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LC 21: A Digital Strategy for the Library of Congress selves into consortia that license electronic works from publishers and vendors, securing broad-based site licenses, often at advantageous costs, for dozens or hundreds of libraries of all types per license.7 The Rapid Rise of Information Resources in Electronic Formats The past brought recognizable information formats such as books, journals, film, and other fixed media. Many electronic information resources, however, are brand-new creations that resemble traditional media less and less. They include the millions of Web pages and databases produced all over the world by individuals, companies, institutions, and government agencies. These creations represent a variety of information types, including descriptive materials, corporate reports, datasets, educational offerings, theses and dissertations (some universities now require dissertations to be submitted in electronic form8), and many more. But, along with these recognizable publication types are many new kinds of publications beyond anything anyone has ever imagined, in terms of size, scale, complexity, and function. These resources spring out of the energy and creativity of society’s best minds in a ferment of excitement, and it is reasonable to expect that their variety and novelty will only increase. The committee heard about and reviewed numerous examples of current projects available in digital form that challenge traditional modes of publication, to say nothing of librarianship and collection practices. For example, Corbis offers a huge collection of digital images derived from traditional photo archives, and the Survivors of the Shoah Visual History Foundation collects thousands of videotaped memoirs from Holocaust survivors and integrates them with related materials. Both projects (see Box 1.1) are marked by careful attempts on the part of the creating organizations to limit and focus distribution, in the one case to paying customers, in the other to institutions that will use the resource in a responsible and productive way. Microsoft’s Terraserver project,9 a collaboration with the U.S. Geological Survey, is a collection of satellite photos of many parts of the United States and selected parts of the rest of the world. The project, which is freely available and offers high-quality 7   For a description of library consortia and their activities, particularly in the licensing arena, see the home page of the International Coalition of Library Consortia, available online at <http://www.library.yale.edu/consortia>. 8   For descriptions of activity in the area of electronic dissertations, see <http://www.ndltd.org> and <http://www.theses.org>. 9   The Microsoft Terraserver site with its satellite and aerial images provided by the U.S. Geological Survey is at <http://www.terraserver.microsoft.com>.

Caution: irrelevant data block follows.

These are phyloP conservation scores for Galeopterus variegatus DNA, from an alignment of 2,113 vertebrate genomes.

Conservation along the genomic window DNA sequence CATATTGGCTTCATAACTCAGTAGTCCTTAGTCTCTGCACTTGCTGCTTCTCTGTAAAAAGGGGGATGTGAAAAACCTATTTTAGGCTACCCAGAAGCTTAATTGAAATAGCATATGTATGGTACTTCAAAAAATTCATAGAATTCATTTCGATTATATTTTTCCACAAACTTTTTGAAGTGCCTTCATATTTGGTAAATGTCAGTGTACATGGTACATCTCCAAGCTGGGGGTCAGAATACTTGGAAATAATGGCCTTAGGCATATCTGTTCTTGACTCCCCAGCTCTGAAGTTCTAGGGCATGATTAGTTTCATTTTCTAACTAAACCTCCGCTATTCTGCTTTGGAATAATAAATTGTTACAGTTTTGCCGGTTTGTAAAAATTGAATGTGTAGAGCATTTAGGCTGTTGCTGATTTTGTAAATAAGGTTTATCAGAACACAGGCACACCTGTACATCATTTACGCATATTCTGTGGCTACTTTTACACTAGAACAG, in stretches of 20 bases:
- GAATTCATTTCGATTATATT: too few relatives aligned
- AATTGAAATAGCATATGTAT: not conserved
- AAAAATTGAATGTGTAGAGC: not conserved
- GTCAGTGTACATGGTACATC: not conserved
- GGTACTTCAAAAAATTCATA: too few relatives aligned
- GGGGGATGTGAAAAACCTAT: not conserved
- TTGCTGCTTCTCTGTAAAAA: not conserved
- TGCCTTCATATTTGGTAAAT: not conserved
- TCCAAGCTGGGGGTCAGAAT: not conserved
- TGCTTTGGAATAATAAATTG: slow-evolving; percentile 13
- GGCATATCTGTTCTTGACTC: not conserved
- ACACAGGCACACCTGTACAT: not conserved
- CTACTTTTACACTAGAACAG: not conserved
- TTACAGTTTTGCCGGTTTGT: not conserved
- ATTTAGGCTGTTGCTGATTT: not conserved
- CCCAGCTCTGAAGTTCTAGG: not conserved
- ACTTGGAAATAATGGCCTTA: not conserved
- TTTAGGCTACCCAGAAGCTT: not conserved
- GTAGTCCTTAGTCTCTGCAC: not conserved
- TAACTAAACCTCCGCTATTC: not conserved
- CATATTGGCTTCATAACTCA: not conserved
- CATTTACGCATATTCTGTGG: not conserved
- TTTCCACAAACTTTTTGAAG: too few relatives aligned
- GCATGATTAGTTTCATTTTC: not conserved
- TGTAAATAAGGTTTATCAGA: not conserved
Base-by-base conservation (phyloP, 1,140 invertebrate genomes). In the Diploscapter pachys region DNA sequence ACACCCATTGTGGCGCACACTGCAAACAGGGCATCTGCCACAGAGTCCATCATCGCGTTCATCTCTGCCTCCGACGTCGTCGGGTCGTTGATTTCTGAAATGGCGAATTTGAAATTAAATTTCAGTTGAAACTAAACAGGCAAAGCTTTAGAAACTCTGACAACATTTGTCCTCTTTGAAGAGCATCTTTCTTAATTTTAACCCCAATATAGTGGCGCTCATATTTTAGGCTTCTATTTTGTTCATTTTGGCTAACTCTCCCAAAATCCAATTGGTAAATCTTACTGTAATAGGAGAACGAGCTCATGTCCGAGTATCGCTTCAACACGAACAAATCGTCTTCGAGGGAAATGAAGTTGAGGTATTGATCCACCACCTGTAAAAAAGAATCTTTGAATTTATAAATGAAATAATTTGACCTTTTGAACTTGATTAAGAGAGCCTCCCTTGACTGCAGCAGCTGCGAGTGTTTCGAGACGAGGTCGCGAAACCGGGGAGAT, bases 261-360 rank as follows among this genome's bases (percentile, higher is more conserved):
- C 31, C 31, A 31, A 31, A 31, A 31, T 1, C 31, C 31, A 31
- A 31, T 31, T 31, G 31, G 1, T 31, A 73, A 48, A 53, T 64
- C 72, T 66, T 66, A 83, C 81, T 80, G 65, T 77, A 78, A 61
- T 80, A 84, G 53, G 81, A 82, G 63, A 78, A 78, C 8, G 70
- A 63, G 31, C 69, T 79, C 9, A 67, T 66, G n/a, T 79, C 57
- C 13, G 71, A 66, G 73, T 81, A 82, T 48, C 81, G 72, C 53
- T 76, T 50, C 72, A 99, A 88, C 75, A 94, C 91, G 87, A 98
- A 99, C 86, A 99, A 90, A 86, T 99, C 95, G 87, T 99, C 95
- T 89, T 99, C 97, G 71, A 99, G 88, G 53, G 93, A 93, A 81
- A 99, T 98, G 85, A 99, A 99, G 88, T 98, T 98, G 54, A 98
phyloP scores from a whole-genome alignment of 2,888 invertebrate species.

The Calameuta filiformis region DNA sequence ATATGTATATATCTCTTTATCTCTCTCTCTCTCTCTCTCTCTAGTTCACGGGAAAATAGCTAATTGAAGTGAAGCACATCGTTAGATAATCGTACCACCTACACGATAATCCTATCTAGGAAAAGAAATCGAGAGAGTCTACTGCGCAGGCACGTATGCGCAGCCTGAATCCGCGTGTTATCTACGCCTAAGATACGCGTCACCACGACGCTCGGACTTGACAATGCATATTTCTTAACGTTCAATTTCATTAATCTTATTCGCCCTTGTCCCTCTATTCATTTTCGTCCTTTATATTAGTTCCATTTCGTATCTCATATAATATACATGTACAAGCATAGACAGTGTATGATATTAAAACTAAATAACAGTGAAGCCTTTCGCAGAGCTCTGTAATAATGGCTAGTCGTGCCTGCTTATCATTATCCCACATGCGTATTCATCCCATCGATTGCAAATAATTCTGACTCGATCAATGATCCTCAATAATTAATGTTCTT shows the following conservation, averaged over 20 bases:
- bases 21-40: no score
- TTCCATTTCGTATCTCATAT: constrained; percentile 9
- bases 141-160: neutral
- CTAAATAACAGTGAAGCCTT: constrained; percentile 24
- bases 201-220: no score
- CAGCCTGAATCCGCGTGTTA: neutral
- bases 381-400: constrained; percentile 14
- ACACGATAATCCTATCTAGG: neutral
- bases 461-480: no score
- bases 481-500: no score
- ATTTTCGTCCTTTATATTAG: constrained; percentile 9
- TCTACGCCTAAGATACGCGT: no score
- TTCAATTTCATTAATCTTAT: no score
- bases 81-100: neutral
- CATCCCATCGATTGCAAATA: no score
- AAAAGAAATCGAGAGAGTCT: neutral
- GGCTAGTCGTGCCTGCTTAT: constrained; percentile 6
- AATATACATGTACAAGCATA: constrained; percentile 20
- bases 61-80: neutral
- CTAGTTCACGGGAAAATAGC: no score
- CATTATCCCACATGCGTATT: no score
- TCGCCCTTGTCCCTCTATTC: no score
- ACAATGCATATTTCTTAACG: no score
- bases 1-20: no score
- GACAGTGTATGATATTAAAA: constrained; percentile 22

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LC 21: A Digital Strategy for the Library of Congress information, is an experiment in managing a very large database for public access. It is impossible to describe any of these projects in traditional terms that would allow comparing their collections to items now collected by libraries, nor is it easy to imagine how a given library would collect such items, although they are fully analogous to, and might well substitute for, library holdings (i.e., as in map rooms or special collections). Even resources that seem to be more traditional, such as the research projects fostered by the Institute for Advanced Technology in the Humanities (IATH) at the University of Virginia,10 challenge traditional expectations by virtue of their constant state of flux. The institute’s Web site contains no single stable artifact to “collect”—it is very much a work in progress. Arts and Letters Daily (A&LD) is a Web site that goes one step further. In appearance, it is a daily “newspaper” whose content is cultural. But all that the editors provide is a front page with short descriptions and links to content found on hundreds of other freely available sites, many of them well-known resources in their own right. The repackaging accomplished by linking articles intelligently to a single site makes A&LD a hugely popular and highly useful site.11 Is it possible to “collect” such a site if one can collect only the daily “front page”? If one can collect all the linked sites, can one reliably collect the work with all its links intact and stable? Long-established standard newspapers are avoiding links to material from other sources (for legal reasons, possibly); many of the newer newspapers and magazines, however, are filled with links to other sites. Preserving the news nowadays requires collecting not just the specific news source, but also the content of links to other Web spaces.12 10   IATH’s work is described on its Web site at <http://village.virginia.edu/>. IATH’s goal is to explore and expand the potential of information technology as a tool for humanities research. To that end, it appoints fellows and provides them with consulting, technical support, applications programming, and networked publishing facilities. IATH also cultivates partnerships and participates in humanities computing initiatives with libraries, publishers, information technology companies, scholarly organizations, and others interested in the intersection of computers and cultural heritage. 11   This synthesis of news (now a part of Jeffrey Kittay’s Lingua Franca family of publications) from the fields of philosophy, aesthetics, literature, language, ideas, criticism, culture, history, music, art, trends, breakthroughs, disputes, and gossip is found at <http://www.aldaily.com/>. 12   For example, <http://www.mediainfo.com> includes at the bottom of its daily headline page a set of links to stories on other sites. And <http://www.wired.com> provides that kind of link as well as numerous links within each of its own news stories to many other reports.